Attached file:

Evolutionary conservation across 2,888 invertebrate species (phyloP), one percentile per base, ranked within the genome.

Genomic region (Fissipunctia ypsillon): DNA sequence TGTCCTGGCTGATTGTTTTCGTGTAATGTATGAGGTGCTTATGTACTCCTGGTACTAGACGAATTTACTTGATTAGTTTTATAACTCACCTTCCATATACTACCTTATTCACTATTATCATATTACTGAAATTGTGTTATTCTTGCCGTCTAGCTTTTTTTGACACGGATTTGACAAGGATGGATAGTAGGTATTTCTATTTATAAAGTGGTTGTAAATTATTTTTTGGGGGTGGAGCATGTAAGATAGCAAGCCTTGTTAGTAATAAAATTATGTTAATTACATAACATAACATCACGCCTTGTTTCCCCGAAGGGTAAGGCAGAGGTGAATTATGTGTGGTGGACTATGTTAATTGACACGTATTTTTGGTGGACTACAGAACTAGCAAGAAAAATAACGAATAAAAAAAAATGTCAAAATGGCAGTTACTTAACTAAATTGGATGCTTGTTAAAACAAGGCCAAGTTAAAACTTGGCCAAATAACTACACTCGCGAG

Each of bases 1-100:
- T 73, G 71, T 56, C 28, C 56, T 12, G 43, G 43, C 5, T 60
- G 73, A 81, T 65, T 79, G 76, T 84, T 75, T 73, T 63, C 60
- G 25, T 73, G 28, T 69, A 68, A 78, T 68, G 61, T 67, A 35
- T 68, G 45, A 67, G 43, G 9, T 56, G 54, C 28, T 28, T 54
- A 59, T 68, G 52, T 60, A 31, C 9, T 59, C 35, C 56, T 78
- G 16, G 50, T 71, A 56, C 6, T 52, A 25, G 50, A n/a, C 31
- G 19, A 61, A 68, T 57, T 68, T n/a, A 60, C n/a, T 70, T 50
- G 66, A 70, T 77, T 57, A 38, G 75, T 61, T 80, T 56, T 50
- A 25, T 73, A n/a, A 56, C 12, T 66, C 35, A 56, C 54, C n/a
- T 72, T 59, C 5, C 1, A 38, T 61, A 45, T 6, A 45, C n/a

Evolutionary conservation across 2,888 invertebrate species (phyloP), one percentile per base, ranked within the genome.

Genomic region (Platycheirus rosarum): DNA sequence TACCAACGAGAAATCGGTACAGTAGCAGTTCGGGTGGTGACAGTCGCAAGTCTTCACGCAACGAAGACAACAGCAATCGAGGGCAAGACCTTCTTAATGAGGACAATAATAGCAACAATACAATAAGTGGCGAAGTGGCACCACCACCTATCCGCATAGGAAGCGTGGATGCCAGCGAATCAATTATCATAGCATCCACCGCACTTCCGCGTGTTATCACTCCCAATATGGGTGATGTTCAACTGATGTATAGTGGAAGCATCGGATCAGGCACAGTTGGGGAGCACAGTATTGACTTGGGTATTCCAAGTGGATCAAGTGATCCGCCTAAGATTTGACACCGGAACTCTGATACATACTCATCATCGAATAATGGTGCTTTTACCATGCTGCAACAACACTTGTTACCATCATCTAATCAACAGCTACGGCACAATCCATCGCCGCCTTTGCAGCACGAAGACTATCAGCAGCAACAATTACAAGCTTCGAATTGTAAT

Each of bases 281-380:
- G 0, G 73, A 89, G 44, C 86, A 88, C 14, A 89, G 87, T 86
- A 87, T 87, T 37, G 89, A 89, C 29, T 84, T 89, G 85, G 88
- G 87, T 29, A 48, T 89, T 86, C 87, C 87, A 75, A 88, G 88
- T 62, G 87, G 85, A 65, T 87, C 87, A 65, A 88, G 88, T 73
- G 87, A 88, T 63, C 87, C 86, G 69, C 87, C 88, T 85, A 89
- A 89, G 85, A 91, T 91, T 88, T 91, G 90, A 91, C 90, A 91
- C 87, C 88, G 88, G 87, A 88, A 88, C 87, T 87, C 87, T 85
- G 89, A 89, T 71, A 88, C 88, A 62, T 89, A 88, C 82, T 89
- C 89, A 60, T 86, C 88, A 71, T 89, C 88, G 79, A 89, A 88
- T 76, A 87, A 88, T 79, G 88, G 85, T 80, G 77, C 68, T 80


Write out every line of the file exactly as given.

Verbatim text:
Evolutionary conservation across 2,888 invertebrate species (phyloP), one percentile per base, ranked within the genome.

Genomic region (Fissipunctia ypsillon): DNA sequence TGTCCTGGCTGATTGTTTTCGTGTAATGTATGAGGTGCTTATGTACTCCTGGTACTAGACGAATTTACTTGATTAGTTTTATAACTCACCTTCCATATACTACCTTATTCACTATTATCATATTACTGAAATTGTGTTATTCTTGCCGTCTAGCTTTTTTTGACACGGATTTGACAAGGATGGATAGTAGGTATTTCTATTTATAAAGTGGTTGTAAATTATTTTTTGGGGGTGGAGCATGTAAGATAGCAAGCCTTGTTAGTAATAAAATTATGTTAATTACATAACATAACATCACGCCTTGTTTCCCCGAAGGGTAAGGCAGAGGTGAATTATGTGTGGTGGACTATGTTAATTGACACGTATTTTTGGTGGACTACAGAACTAGCAAGAAAAATAACGAATAAAAAAAAATGTCAAAATGGCAGTTACTTAACTAAATTGGATGCTTGTTAAAACAAGGCCAAGTTAAAACTTGGCCAAATAACTACACTCGCGAG

Each of bases 1-100:
- T 73, G 71, T 56, C 28, C 56, T 12, G 43, G 43, C 5, T 60
- G 73, A 81, T 65, T 79, G 76, T 84, T 75, T 73, T 63, C 60
- G 25, T 73, G 28, T 69, A 68, A 78, T 68, G 61, T 67, A 35
- T 68, G 45, A 67, G 43, G 9, T 56, G 54, C 28, T 28, T 54
- A 59, T 68, G 52, T 60, A 31, C 9, T 59, C 35, C 56, T 78
- G 16, G 50, T 71, A 56, C 6, T 52, A 25, G 50, A n/a, C 31
- G 19, A 61, A 68, T 57, T 68, T n/a, A 60, C n/a, T 70, T 50
- G 66, A 70, T 77, T 57, A 38, G 75, T 61, T 80, T 56, T 50
- A 25, T 73, A n/a, A 56, C 12, T 66, C 35, A 56, C 54, C n/a
- T 72, T 59, C 5, C 1, A 38, T 61, A 45, T 6, A 45, C n/a

Evolutionary conservation across 2,888 invertebrate species (phyloP), one percentile per base, ranked within the genome.

Genomic region (Platycheirus rosarum): DNA sequence TACCAACGAGAAATCGGTACAGTAGCAGTTCGGGTGGTGACAGTCGCAAGTCTTCACGCAACGAAGACAACAGCAATCGAGGGCAAGACCTTCTTAATGAGGACAATAATAGCAACAATACAATAAGTGGCGAAGTGGCACCACCACCTATCCGCATAGGAAGCGTGGATGCCAGCGAATCAATTATCATAGCATCCACCGCACTTCCGCGTGTTATCACTCCCAATATGGGTGATGTTCAACTGATGTATAGTGGAAGCATCGGATCAGGCACAGTTGGGGAGCACAGTATTGACTTGGGTATTCCAAGTGGATCAAGTGATCCGCCTAAGATTTGACACCGGAACTCTGATACATACTCATCATCGAATAATGGTGCTTTTACCATGCTGCAACAACACTTGTTACCATCATCTAATCAACAGCTACGGCACAATCCATCGCCGCCTTTGCAGCACGAAGACTATCAGCAGCAACAATTACAAGCTTCGAATTGTAAT

Each of bases 281-380:
- G 0, G 73, A 89, G 44, C 86, A 88, C 14, A 89, G 87, T 86
- A 87, T 87, T 37, G 89, A 89, C 29, T 84, T 89, G 85, G 88
- G 87, T 29, A 48, T 89, T 86, C 87, C 87, A 75, A 88, G 88
- T 62, G 87, G 85, A 65, T 87, C 87, A 65, A 88, G 88, T 73
- G 87, A 88, T 63, C 87, C 86, G 69, C 87, C 88, T 85, A 89
- A 89, G 85, A 91, T 91, T 88, T 91, G 90, A 91, C 90, A 91
- C 87, C 88, G 88, G 87, A 88, A 88, C 87, T 87, C 87, T 85
- G 89, A 89, T 71, A 88, C 88, A 62, T 89, A 88, C 82, T 89
- C 89, A 60, T 86, C 88, A 71, T 89, C 88, G 79, A 89, A 88
- T 76, A 87, A 88, T 79, G 88, G 85, T 80, G 77, C 68, T 80